Image by Caty Bartholomew
Let us grin ruefully at what is past and move on serenely into the mystery and potential murk ahead of us all.

Happy New Year to you and, in the terms of the old emigrant letters of the past, I hope this message finds you all as well as it leaves me here in the County Clare on the West Coast of Ireland.

Incidentally, those of you who are out in the diaspora are so lucky today.  I'm not talking about the economic situation either.

The weather since the start of the year has been of the kind that the Devil would design to torture decent Christians if he was suffering from a hellish hangover on a Monday morning.

As I write there is a fierce gale howling around poor Maisie's cottage, icy rain is being driven in unending sheets against the windows, the dogs and the cat are clustered anxiously around the stoves, the poor Dutch

Nation is battling her way home from work in the Limerick, and even big strong birds like rooks and crows and doves are being hurled hither and thither through the ragged grey clouds like powerless balls of feathers rather than the efficient flying machines they normally are.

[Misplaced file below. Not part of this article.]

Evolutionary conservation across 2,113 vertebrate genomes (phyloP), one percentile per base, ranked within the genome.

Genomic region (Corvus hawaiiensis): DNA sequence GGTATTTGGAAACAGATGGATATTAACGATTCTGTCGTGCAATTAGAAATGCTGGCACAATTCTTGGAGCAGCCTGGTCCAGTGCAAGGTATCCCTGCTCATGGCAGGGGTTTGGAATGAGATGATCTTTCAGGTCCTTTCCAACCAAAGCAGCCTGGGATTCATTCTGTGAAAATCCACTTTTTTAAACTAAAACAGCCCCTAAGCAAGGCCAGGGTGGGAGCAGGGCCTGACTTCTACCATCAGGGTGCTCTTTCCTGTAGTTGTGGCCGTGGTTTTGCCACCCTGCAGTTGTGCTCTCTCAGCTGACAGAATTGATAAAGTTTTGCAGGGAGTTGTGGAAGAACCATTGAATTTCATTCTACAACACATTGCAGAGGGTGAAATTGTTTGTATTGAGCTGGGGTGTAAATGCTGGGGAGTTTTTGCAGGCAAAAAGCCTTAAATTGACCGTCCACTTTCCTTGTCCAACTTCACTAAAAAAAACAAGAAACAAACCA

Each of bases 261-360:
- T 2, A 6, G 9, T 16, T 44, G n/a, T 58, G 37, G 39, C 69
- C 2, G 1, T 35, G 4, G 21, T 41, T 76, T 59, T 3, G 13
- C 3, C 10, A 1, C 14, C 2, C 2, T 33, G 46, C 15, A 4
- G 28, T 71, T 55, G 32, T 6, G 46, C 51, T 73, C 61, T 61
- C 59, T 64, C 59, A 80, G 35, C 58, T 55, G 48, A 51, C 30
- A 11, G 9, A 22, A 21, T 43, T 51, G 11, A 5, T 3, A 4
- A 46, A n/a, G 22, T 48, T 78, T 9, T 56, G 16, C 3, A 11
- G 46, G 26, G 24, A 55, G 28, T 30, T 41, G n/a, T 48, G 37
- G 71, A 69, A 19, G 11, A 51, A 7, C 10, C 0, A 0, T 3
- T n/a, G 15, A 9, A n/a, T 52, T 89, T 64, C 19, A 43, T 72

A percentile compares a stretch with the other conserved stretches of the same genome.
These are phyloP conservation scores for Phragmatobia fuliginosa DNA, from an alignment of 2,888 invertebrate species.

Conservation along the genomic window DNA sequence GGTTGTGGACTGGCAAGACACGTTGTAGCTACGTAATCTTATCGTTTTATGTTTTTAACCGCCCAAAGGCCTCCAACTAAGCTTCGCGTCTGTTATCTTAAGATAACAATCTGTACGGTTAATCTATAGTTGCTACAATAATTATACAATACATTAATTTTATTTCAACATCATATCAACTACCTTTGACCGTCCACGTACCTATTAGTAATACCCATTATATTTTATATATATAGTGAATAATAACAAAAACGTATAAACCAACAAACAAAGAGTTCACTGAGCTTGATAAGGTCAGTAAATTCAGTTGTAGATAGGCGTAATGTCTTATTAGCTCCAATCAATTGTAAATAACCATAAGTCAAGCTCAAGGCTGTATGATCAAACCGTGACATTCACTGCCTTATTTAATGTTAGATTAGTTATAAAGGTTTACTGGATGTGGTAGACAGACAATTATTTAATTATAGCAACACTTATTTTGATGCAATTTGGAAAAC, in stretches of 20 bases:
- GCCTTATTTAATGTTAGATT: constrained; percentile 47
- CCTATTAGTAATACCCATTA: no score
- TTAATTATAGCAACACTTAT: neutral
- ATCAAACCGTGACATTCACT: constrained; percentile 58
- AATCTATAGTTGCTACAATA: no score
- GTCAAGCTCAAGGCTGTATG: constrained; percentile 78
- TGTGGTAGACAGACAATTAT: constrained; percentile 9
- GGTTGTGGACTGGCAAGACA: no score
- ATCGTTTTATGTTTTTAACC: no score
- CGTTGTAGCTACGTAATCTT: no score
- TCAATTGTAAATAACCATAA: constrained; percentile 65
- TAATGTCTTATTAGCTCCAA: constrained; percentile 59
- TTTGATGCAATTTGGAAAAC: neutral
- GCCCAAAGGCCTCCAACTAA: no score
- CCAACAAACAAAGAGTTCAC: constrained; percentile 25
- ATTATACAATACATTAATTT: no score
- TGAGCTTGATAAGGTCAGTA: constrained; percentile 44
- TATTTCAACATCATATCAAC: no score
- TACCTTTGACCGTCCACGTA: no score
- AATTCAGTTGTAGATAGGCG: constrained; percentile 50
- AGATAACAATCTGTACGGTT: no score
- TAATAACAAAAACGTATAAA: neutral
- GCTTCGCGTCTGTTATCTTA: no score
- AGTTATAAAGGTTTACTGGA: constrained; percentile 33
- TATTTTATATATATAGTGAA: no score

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Today, no matter where you are, you would not really want to be here.

But the Lord made us both waterproof and resilient so, yes, we will grin ruefully at it all, keep the fires stoked and move ahead as purposefully as the Roman legions once moved into the long sandy reaches of Judea. And why not?

We are into my annual prediction season, but before I go there I have a lovely yarn for ye from the butt of the Curlew Mountains on the borders of Sligo and Roscommon.

There is a wise man I know well living in the foothills there, and I think what he did this week demonstrates a mighty way altogether of imprinting your own faith and belied on that mystery of Time we were talking about above.

He farms a slice of the fertile foothills at the foot of the mountain. His farmhouse and barns are neat white splashes against the green strip of his fields around the house on the roadside and against the great bleaker and rougher uplands which stretch up above that to the blued horizon.

Like his neighbors around, he owns a great tract of that upland personally.  Above that again there is the rocky commonage which, as the name suggests, is jointly owned by all.

Today, according to a friend who passed that way at the weekend, there is the sharp clear glittering rectangle of a new fence on the wise man's uplands. It is in keeping with his long tradition, and I love that it continues.